10. Bamboo

    Bamboo Senior Member

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    Experience has shown you that electronic controls can have issues. I have had similar experiences. Excellent advice on the manual release air flaps if possible.
  11. jhall767

    jhall767 Senior Member

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    I have heard that a dead short is basically full reverse on some of these controls. And and open circuit is full forward. Is there no failsafe? For a system that important I would think you would design in some simple redundancy such as dual circuits. Also you would want the circuit to be within a range to be considered operational. Say 1000 to 10,000 ohm or similar.

    If the circuit fails the criteria in any way then reduce the engines to idle.

    Educate me - why don't they work this way.
  12. Chasm

    Chasm Senior Member

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    You can build electric controls in a myriad of different ways. You usually can't tell without taking it apart or digging into technical document. (Which I did not.) Some variants like the one you have described are obviously dangerous since disconnects and shorts can occur at any time. On this side of the big pond I would say: Hello product liability.
    I come form the industrial electronics and automation side of things where we have strict rules to what you can or shall (legalese shall) do. Neither safety nor failing in a safe manner are optional. But these rules and regulations usually got enacted after too many people got squished and -arguably more importantly- the mandatory insurance fees went through the roof.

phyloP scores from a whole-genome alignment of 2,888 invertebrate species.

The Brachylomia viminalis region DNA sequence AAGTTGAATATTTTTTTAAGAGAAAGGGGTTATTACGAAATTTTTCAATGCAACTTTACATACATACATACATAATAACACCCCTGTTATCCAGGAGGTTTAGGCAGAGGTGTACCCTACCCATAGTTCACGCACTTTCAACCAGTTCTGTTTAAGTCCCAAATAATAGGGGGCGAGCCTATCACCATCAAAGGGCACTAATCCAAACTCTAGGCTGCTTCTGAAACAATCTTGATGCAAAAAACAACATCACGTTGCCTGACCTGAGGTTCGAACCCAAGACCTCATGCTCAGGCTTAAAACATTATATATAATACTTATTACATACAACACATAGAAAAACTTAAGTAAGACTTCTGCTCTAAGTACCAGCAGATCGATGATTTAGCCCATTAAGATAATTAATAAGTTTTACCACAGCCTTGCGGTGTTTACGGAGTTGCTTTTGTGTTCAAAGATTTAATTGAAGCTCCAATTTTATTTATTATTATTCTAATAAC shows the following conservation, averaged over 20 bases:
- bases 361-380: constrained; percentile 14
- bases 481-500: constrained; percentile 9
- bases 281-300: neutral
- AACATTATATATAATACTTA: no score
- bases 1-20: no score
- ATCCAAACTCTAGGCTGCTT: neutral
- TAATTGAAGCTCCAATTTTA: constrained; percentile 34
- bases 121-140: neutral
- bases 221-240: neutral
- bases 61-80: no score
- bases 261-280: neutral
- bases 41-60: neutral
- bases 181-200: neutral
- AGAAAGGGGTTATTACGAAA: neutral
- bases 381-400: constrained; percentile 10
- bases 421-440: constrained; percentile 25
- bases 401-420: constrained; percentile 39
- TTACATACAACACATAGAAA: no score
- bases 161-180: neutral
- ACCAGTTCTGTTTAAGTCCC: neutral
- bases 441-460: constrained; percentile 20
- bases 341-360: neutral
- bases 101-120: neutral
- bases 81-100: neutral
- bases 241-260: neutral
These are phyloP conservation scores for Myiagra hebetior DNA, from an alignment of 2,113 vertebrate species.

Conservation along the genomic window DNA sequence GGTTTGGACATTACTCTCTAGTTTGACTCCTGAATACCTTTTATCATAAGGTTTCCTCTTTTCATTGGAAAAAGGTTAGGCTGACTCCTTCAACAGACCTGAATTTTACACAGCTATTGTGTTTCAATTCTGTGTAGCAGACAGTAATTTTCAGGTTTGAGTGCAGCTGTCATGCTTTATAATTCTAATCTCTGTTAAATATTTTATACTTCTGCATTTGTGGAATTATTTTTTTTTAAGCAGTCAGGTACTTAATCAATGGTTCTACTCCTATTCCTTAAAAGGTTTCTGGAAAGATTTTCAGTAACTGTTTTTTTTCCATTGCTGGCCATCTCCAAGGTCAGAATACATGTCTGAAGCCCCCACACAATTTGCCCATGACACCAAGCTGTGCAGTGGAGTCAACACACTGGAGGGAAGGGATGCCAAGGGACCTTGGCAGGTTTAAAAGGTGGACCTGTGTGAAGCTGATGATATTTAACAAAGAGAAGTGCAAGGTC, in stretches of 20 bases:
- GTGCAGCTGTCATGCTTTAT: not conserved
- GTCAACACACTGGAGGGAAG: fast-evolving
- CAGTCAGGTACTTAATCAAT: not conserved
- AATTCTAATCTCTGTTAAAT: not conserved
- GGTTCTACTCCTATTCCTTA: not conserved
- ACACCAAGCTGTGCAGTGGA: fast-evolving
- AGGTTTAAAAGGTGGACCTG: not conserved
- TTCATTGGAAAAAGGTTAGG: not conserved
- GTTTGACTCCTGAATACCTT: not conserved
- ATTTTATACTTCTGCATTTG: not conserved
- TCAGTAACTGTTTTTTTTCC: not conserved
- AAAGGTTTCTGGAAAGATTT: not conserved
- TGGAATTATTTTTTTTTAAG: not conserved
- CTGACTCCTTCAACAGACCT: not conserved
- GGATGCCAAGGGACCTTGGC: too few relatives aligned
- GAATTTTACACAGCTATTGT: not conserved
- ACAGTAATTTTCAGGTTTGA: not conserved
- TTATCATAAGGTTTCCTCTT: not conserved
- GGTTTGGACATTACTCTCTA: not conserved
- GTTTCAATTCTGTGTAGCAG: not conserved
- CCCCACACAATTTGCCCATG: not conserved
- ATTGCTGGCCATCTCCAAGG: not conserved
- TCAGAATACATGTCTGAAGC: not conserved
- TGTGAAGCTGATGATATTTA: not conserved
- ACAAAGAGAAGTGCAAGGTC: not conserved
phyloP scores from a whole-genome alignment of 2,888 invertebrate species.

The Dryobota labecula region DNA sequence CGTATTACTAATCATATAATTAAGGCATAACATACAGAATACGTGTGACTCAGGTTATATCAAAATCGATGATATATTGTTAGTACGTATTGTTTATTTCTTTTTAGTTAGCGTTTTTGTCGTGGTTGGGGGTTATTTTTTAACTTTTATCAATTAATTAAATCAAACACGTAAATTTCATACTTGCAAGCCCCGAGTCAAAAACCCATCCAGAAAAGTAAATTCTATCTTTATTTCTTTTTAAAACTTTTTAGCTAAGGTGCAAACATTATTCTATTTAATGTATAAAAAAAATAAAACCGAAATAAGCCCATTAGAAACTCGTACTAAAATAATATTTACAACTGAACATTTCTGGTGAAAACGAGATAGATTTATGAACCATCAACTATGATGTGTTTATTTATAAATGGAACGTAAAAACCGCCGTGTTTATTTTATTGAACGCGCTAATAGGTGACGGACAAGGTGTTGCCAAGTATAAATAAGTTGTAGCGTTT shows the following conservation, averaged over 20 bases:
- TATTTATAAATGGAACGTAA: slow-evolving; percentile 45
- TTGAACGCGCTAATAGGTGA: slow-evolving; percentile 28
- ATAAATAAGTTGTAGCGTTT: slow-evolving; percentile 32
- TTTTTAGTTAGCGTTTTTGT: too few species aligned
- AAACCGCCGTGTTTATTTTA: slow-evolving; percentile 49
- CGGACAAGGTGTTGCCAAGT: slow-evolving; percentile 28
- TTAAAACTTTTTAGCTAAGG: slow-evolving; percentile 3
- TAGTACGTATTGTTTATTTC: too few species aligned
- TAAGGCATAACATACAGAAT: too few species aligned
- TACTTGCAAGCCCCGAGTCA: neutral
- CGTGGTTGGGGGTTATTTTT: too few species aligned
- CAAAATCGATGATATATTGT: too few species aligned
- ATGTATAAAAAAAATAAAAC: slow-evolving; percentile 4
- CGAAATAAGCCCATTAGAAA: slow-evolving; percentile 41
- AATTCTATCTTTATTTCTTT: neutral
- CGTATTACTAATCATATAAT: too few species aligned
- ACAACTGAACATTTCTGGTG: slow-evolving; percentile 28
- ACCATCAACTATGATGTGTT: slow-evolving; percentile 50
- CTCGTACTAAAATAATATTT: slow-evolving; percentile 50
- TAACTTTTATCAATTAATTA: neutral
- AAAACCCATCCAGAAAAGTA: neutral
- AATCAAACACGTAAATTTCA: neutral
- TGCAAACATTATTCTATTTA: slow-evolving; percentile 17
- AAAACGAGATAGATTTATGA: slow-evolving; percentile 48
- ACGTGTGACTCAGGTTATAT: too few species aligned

On the process control side the good old 4-20mA current loop is the ususal example for an electric control has quite a few inherent safe failure modes. Later (1980's) a digital component has been added, see HART protocol. Modern digital bus systems like CAN (aka NEMA2000 in the marine world) of course also have build in safeties to detect different kinds of error conditions.
    The story of course does not end there. What does the control unit do when a communication channel e.g. the throttle control throws an error? Is the control unit itself affected? (Say high power HF radiation from a loose connector at the antenna tuner, located for some reason in the ER.)
    And so on and so forth. The chain of events does apply to more than just aviation.


    But back to this case, the first question always is:
    What did the human actually do? - According to the other thread the skipper did the right things. So we move from gross human error to the technical side and ask more questions.

    Which systems were installed?
    Are they compatible?
    Are they known to be unsafe? (Recall, loss of certification, ...)
    Where they installed correctly? - Say the emerg. shutdown only wired to only to one engine.

    Any after market modifications or "fixes"? - Bye bye manufacturers product liability, welcome back human error.

    And last for this little list but not least:
    Were there known defects?

    Don't underestimate the last one. The insurance company will take a quiet but close look since a known defect which not has been addressed and led to an accident can offer an easy out. Negligence is a very expensive word.


    Do we know what happened? Not yet.
  13. Johngb24560

    Johngb24560 New Member

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    Locked in reverse gear

    A few years ago I witnessed a brand new sportsfisher with a highly experienced and respected captain at the helm do major damage to the hull while backing into the dock. In this case the Microcommanders locked him into reverse. He was coming slowly into the pen, when he pulled the gears into neutral she kept reversing. He then selected forward and she kept in reverse. Thinking it was only the boats momentum, he gave her more throttle and the sportsfisher just about jumped through the dock before he could kill the engines. That was his first experience with electronics after using cables for than 20 years.